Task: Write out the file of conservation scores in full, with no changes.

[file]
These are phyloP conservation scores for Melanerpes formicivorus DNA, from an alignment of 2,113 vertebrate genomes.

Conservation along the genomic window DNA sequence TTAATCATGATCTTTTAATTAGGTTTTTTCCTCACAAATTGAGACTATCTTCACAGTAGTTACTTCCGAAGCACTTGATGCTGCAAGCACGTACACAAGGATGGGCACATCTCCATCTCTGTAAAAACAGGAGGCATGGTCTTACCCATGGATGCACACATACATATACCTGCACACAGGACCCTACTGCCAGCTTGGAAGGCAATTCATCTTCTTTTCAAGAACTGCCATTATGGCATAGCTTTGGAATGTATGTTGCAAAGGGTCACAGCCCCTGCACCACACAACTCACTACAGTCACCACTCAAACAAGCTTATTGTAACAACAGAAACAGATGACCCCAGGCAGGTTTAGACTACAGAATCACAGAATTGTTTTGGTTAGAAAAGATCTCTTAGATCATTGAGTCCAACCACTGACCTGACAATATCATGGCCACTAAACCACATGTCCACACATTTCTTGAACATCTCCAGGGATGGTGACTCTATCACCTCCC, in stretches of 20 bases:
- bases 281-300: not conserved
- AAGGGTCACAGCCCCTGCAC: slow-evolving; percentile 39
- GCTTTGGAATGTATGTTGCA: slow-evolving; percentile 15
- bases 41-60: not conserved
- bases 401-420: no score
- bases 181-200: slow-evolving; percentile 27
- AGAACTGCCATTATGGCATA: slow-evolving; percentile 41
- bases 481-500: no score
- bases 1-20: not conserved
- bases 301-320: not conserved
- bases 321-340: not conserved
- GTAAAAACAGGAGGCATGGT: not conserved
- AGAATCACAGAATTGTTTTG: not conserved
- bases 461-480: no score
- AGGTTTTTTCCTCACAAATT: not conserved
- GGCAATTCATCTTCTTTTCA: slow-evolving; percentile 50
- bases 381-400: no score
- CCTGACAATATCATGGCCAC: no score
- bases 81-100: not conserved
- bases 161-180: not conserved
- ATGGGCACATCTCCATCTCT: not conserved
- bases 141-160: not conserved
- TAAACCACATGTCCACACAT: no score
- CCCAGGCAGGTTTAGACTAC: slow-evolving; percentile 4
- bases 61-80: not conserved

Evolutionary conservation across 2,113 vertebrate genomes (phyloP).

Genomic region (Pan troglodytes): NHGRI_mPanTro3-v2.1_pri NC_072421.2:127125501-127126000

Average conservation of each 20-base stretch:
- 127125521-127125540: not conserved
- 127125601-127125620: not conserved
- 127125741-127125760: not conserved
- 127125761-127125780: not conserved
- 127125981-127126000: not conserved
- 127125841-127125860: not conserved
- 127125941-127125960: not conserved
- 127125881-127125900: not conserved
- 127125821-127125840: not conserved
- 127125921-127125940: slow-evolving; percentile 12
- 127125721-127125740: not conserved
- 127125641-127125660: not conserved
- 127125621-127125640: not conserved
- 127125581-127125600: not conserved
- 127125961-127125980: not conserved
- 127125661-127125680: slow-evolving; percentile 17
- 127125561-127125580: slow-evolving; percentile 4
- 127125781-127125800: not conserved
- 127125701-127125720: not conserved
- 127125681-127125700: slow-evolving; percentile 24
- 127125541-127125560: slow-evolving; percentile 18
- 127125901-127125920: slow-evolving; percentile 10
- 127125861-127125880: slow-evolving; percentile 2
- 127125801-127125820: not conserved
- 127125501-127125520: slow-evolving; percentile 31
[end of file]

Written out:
These are phyloP conservation scores for Melanerpes formicivorus DNA, from an alignment of 2,113 vertebrate genomes.

Conservation along the genomic window DNA sequence TTAATCATGATCTTTTAATTAGGTTTTTTCCTCACAAATTGAGACTATCTTCACAGTAGTTACTTCCGAAGCACTTGATGCTGCAAGCACGTACACAAGGATGGGCACATCTCCATCTCTGTAAAAACAGGAGGCATGGTCTTACCCATGGATGCACACATACATATACCTGCACACAGGACCCTACTGCCAGCTTGGAAGGCAATTCATCTTCTTTTCAAGAACTGCCATTATGGCATAGCTTTGGAATGTATGTTGCAAAGGGTCACAGCCCCTGCACCACACAACTCACTACAGTCACCACTCAAACAAGCTTATTGTAACAACAGAAACAGATGACCCCAGGCAGGTTTAGACTACAGAATCACAGAATTGTTTTGGTTAGAAAAGATCTCTTAGATCATTGAGTCCAACCACTGACCTGACAATATCATGGCCACTAAACCACATGTCCACACATTTCTTGAACATCTCCAGGGATGGTGACTCTATCACCTCCC, in stretches of 20 bases:
- bases 281-300: not conserved
- AAGGGTCACAGCCCCTGCAC: slow-evolving; percentile 39
- GCTTTGGAATGTATGTTGCA: slow-evolving; percentile 15
- bases 41-60: not conserved
- bases 401-420: no score
- bases 181-200: slow-evolving; percentile 27
- AGAACTGCCATTATGGCATA: slow-evolving; percentile 41
- bases 481-500: no score
- bases 1-20: not conserved
- bases 301-320: not conserved
- bases 321-340: not conserved
- GTAAAAACAGGAGGCATGGT: not conserved
- AGAATCACAGAATTGTTTTG: not conserved
- bases 461-480: no score
- AGGTTTTTTCCTCACAAATT: not conserved
- GGCAATTCATCTTCTTTTCA: slow-evolving; percentile 50
- bases 381-400: no score
- CCTGACAATATCATGGCCAC: no score
- bases 81-100: not conserved
- bases 161-180: not conserved
- ATGGGCACATCTCCATCTCT: not conserved
- bases 141-160: not conserved
- TAAACCACATGTCCACACAT: no score
- CCCAGGCAGGTTTAGACTAC: slow-evolving; percentile 4
- bases 61-80: not conserved

Evolutionary conservation across 2,113 vertebrate genomes (phyloP).

Genomic region (Pan troglodytes): NHGRI_mPanTro3-v2.1_pri NC_072421.2:127125501-127126000

Average conservation of each 20-base stretch:
- 127125521-127125540: not conserved
- 127125601-127125620: not conserved
- 127125741-127125760: not conserved
- 127125761-127125780: not conserved
- 127125981-127126000: not conserved
- 127125841-127125860: not conserved
- 127125941-127125960: not conserved
- 127125881-127125900: not conserved
- 127125821-127125840: not conserved
- 127125921-127125940: slow-evolving; percentile 12
- 127125721-127125740: not conserved
- 127125641-127125660: not conserved
- 127125621-127125640: not conserved
- 127125581-127125600: not conserved
- 127125961-127125980: not conserved
- 127125661-127125680: slow-evolving; percentile 17
- 127125561-127125580: slow-evolving; percentile 4
- 127125781-127125800: not conserved
- 127125701-127125720: not conserved
- 127125681-127125700: slow-evolving; percentile 24
- 127125541-127125560: slow-evolving; percentile 18
- 127125901-127125920: slow-evolving; percentile 10
- 127125861-127125880: slow-evolving; percentile 2
- 127125801-127125820: not conserved
- 127125501-127125520: slow-evolving; percentile 31